I don’t put nearly as much thought into food as I used to. Sure I now meal plan, browse recipes and enjoy cooking, but even with all that, I’m spending so much less time and effort focusing on what I eat. How is that even possible, right? Here are a few myths I used to believe that might explain it…
1. Calorie Counting Is Just a Way of Life. I seriously used to believe that everyone must count calories. How the heck did anyone really maintain or lose weight without assigning a numerical value to every morsel that entered their mouth? I prided myself on being able to eyeball calorie counts to an almost scary degree of accuracy and spent hours recording calories and/or macros into online food diaries. If I didn’t know a food’s count, I’d usually skip it. This led to me eating more processed/packaged foods because the calorie count was clearly displayed.
Now… most of the foods I eat don’t have nutrition labels and even when they do, I find myself going straight to the ingredient list instead of calorie count. It took years, but I slowly learned to embrace listening to how my body felt when eating certain foods. Ah,the mythical intuitive eating IS a real thing. I know now that I feel pretty awesome when I fill my plate with real food and try to eat in accordance with that as often as possible.
2. Food Is a Reward. I made it through finals! I deserve to eat an entire sub sub from Little Italy, an entire order of Pokey Sticks and a pitcher of cheap beer by myself because I earned it goshdarnit. Look, I ran! So now I’m going to down a pint of ice cream. I earned it. You get the point.
Now… I am pretty committed to food not being a reward for me or my girls. I found when I used food as a reward for myself, I’d end up obsessing over it, overindulging or putting certain foods up on a forbidden pedestal, only making me want them more. Now, if we want ice cream or a cheeseburger or a beer (me clearly, not the kiddos), we have it, but not because we earned it in anyway. Food is food. I make no difference in how I present broccoli with how I present a bowl of ice cream to Hailey. The ice cream just shows up a lot less often.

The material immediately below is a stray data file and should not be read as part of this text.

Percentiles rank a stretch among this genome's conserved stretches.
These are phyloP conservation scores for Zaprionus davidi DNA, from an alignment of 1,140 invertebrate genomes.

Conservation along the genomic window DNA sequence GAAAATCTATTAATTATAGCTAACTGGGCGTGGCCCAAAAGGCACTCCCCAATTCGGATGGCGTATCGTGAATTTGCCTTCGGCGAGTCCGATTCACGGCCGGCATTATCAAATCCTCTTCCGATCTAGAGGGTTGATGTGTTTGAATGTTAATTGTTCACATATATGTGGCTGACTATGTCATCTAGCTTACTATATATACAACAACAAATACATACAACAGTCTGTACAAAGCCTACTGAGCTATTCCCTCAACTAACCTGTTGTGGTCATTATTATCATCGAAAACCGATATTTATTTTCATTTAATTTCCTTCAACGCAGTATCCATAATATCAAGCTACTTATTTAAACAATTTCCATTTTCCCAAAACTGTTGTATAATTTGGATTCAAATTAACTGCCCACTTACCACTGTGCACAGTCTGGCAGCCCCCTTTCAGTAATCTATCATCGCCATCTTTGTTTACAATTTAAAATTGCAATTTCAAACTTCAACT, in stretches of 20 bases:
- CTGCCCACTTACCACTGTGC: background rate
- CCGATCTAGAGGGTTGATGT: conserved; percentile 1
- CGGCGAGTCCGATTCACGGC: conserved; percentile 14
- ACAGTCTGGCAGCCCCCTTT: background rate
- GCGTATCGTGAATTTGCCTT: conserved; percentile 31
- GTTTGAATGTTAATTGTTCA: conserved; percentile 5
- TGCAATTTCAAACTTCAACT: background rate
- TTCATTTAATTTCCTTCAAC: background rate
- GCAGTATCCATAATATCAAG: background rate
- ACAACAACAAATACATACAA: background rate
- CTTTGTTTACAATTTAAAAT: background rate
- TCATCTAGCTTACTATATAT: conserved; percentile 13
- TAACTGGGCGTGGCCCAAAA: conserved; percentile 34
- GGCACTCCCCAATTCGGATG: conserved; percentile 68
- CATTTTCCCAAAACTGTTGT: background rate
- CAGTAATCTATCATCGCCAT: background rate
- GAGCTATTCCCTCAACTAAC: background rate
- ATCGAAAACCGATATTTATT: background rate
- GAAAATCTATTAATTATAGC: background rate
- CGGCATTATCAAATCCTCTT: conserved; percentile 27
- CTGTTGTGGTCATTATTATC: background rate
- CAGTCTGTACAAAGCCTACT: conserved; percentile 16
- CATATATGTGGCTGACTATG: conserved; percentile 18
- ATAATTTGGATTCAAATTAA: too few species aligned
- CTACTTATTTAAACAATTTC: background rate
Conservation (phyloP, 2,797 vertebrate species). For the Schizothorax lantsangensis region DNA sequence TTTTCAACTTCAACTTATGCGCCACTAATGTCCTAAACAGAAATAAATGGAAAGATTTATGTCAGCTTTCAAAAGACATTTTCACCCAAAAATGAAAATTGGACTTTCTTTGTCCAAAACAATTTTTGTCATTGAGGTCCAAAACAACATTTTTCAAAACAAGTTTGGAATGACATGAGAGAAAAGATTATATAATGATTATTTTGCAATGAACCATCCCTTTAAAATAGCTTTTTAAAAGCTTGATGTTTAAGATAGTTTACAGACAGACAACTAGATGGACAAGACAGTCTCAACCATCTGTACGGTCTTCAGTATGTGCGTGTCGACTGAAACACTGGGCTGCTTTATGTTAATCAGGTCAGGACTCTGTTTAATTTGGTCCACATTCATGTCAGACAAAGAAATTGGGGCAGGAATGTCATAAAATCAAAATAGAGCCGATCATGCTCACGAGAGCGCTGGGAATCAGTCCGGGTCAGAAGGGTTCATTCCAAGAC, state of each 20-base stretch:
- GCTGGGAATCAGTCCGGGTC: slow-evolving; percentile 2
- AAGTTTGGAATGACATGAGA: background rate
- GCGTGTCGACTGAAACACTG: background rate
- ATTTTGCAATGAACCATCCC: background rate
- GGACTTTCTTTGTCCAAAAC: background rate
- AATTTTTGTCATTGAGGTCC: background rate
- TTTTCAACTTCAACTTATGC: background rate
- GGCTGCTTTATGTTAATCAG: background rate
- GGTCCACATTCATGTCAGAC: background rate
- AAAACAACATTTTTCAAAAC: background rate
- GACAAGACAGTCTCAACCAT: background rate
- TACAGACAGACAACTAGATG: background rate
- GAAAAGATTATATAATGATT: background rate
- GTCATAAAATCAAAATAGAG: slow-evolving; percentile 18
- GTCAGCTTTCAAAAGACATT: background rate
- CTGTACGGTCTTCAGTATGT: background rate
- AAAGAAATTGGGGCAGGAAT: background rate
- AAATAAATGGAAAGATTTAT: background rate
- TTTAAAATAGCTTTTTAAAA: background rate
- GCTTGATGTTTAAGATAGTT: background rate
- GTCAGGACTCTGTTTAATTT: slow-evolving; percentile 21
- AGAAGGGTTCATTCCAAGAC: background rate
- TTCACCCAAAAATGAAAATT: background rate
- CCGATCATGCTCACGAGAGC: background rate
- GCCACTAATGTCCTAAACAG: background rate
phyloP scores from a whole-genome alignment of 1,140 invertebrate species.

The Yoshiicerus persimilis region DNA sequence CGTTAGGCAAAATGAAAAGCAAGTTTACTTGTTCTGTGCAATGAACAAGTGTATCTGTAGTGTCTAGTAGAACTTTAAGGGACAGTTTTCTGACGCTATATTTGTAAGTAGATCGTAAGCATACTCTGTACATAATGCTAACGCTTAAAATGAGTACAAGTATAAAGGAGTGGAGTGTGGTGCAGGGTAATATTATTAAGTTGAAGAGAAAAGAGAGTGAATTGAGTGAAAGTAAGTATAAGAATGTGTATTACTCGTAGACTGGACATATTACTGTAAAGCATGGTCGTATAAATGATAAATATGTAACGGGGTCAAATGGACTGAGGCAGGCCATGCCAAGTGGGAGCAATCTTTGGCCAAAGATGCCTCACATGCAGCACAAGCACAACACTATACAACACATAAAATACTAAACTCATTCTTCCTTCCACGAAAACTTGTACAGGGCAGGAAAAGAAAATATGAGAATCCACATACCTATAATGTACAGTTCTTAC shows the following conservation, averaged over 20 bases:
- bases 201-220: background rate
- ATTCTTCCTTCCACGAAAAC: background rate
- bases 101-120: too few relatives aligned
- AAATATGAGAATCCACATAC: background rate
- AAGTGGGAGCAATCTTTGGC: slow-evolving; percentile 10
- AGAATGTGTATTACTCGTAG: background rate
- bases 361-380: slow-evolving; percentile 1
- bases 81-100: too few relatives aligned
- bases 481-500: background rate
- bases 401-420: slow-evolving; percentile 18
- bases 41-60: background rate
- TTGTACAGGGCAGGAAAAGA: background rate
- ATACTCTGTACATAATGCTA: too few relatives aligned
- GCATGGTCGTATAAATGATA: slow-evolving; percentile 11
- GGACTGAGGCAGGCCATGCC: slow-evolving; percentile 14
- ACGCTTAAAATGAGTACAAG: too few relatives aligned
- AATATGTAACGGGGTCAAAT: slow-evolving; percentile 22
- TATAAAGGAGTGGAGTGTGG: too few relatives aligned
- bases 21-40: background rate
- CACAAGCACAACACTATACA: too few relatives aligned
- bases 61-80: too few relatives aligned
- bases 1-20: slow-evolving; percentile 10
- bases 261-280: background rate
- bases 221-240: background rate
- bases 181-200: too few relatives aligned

3. Healthy Eating is All of Nothing. I remember eating raw vegetables and grilled chicken breast (ew, flavorless much?) and being pretty proud of myself. Then I’d end up snagging a few bites of chips and onion dip and BAM. I had blown it. My skewed logic said it I was off the wagon, I might as well go all out and I’d stuff myself silly with dips, indulgences and desserts because the next day I’d have to be back on the healthy train. I’d end up uncomfortably stuffed and greasy feeling.
Now… I’m not going to spew the 80/20 rule all over you. There is a lot of logic to it, but my crazy mind would end up trying to do elaborate equations to figure if I’d gone over my 20% or not- haha. Now I am really in tune with my body and I truly eat whatever I want. Cringe, right? I remember people used to say that and behind my nodding head and smile I’d be thinking ‘sure, must be easy if all you want to eat is spinach and chia seeds!’’ Now that I’m here, I just want to shout BUT IT’S TRUE. Once I no longer viewed food as good or bad, once I really could tell a difference in how I felt when I ate or didn’t eat certain foods and once I learned how to cook real food in a tasty way, the rest just fell into place. Sure I overdo it now and then, but I’d say 95% of the time I feel good about my eating habits.
Healthy eating looks different to each person. For me, it’s about focusing on how food makes me feel. It took me years to reach this place and I am grateful I am here now. I feel healthy and I sure as heck don’t have time to be counting every calorie with two kids underfoot.
How has your definition of healthy eating evolved over the years?
What is a health myth you used to believe that you no longer do?